• fall 3: means that after 3 consecutive failed checks the server is excluded from the load balancing pool
  • rise 2: indicates that after 2 consecutive successful checks the server is added to the load balancing pool

» Caveats

Client IPs in TCP mode

When running in TCP mode there is no way for HAProxy to tell SmartFoxServer what is the original IP address of the client, therefore all users connecting via TCP will appear to have the IP address of the Load Balancer.

While HAProxy knows the original IP of the sender it has no clue about the content of the TCP packets it is receiving and therefore there is no way to inject that information somewhere in the data stream.

This is only possible when working in HTTP mode.

Other load balancing algorithms

Round-robin is one of many possible load balancing systems that can be used with HAProxy. Depending on the mode in use (tcp vs http) it is possible to choose from a wide list of algorithms.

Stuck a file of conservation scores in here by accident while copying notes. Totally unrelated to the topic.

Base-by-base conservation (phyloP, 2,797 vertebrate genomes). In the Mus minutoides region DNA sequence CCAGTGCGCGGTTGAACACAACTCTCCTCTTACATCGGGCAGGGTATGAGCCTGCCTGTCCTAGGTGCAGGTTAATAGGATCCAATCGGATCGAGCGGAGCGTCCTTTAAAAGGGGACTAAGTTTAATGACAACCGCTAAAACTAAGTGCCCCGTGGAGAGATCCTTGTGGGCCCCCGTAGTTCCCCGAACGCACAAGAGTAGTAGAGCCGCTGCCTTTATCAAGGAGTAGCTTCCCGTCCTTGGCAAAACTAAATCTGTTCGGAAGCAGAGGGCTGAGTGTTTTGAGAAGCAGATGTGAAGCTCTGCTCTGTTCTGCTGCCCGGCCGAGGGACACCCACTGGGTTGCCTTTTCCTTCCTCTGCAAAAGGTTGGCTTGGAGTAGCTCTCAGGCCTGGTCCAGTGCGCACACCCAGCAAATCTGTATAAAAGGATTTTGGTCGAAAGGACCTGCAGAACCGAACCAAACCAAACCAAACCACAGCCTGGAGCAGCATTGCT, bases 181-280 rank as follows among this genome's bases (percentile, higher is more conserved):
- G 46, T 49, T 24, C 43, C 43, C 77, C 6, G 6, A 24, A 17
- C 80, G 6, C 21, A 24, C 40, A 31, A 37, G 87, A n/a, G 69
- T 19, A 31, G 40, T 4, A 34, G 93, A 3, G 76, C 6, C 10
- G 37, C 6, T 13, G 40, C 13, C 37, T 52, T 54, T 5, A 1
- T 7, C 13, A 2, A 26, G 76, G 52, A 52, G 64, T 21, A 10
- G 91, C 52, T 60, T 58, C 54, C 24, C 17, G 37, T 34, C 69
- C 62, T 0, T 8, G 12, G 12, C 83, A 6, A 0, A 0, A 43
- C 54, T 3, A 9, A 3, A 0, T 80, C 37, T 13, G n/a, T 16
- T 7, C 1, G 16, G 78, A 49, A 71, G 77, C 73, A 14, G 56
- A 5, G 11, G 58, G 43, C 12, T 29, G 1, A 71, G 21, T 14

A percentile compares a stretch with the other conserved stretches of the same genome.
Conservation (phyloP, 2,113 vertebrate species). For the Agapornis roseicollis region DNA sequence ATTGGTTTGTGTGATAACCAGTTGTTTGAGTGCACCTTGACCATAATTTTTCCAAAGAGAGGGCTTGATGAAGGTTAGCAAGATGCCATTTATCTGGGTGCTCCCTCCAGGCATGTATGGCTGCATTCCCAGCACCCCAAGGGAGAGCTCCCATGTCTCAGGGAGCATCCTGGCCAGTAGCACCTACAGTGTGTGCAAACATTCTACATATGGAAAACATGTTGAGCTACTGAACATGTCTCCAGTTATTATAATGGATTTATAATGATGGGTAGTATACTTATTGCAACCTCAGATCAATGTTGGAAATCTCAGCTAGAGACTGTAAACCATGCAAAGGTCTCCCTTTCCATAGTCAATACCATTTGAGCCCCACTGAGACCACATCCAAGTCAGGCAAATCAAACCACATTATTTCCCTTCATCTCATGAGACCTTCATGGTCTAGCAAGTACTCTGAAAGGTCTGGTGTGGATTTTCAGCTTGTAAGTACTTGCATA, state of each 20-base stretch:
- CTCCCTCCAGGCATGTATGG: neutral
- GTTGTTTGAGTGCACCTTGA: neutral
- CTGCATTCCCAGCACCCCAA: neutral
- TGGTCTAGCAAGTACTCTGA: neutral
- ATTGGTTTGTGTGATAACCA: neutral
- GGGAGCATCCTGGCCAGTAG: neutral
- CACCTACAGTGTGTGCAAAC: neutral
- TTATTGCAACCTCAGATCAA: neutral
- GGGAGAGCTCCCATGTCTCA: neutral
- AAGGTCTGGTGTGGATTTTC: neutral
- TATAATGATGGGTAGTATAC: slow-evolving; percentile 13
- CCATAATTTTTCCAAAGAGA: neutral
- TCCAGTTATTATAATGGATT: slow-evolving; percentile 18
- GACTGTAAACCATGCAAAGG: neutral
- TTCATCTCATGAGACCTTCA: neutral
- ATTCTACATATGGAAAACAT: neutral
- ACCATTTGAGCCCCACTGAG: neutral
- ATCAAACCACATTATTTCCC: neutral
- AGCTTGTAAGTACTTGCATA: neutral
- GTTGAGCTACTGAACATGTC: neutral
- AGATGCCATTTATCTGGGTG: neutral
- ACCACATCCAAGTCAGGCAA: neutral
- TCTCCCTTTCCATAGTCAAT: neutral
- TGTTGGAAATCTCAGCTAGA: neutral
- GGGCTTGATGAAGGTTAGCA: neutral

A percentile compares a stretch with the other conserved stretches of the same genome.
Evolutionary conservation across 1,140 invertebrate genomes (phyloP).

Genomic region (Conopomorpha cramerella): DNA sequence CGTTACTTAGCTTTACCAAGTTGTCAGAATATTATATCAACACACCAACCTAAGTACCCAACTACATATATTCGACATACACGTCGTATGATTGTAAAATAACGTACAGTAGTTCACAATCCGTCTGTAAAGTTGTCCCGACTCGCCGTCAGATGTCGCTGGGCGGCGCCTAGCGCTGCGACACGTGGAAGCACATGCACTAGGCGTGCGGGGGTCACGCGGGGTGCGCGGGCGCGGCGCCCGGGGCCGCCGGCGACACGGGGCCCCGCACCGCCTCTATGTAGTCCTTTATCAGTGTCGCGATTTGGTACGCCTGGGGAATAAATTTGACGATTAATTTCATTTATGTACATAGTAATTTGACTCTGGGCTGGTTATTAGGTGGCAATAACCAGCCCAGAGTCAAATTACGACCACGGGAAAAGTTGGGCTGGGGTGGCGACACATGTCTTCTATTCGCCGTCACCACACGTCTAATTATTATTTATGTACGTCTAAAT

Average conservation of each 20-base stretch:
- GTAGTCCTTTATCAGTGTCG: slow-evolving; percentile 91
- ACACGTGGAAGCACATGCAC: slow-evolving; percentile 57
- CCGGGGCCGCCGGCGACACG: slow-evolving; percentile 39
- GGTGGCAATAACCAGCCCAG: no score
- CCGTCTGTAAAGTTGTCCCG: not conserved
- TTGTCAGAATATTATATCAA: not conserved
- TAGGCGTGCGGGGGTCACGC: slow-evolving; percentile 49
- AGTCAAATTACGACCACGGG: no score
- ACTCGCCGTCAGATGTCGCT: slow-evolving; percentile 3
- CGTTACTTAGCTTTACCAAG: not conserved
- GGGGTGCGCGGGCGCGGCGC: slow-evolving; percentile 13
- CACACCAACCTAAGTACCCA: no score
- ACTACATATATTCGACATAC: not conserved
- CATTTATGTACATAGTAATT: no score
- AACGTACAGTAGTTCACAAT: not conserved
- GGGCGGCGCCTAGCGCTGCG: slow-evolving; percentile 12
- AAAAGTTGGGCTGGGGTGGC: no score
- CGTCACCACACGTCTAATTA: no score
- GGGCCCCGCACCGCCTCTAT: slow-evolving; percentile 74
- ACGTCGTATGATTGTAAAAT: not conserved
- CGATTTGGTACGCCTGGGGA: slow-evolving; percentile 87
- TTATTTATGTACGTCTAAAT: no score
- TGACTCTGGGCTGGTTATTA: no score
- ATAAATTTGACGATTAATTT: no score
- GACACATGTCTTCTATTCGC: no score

You can learn more about what is available in the HAProxy documentation.

SSL Certificates

If you need to activate HTTPS for Websocket or TCP encryption you will need to perform extra configuration steps. In particular you will need to deploy your SSL certificate on the Load Balancer, since it is the entry point for all of your clients.

It is beyond the scope of this tutorial to walk you through the HAProxy SSL setup process, but you can read all the details in the excellent documentation provided by on their website.

What about UDP?

HAProxy does not support UDP load balancing, so the solution presented here would not be work with an SFS2X project that requires it.

Possible alternatives could be:

  • IPVS a Linux-only, kernel-based load balancing tool
  • Nginx another popular proxy/load balancer/web server

Single point of failure

As you have probably realized if all the client traffic goes through one Load Balancer this will become a single point of failure. How can we prevent a service blackout if the HAProxy becomes unavailable?

Typically we would need to run an active HAProxy and one or more passive replicas (i.e. with exactly the same configuration) that can take over whenever it is necessary.

Also these servers would need to be behind a Virtual IP address which can be pointed to a different machine when necessary, making the transition from a failed Load Balancer to an active one fully transparent.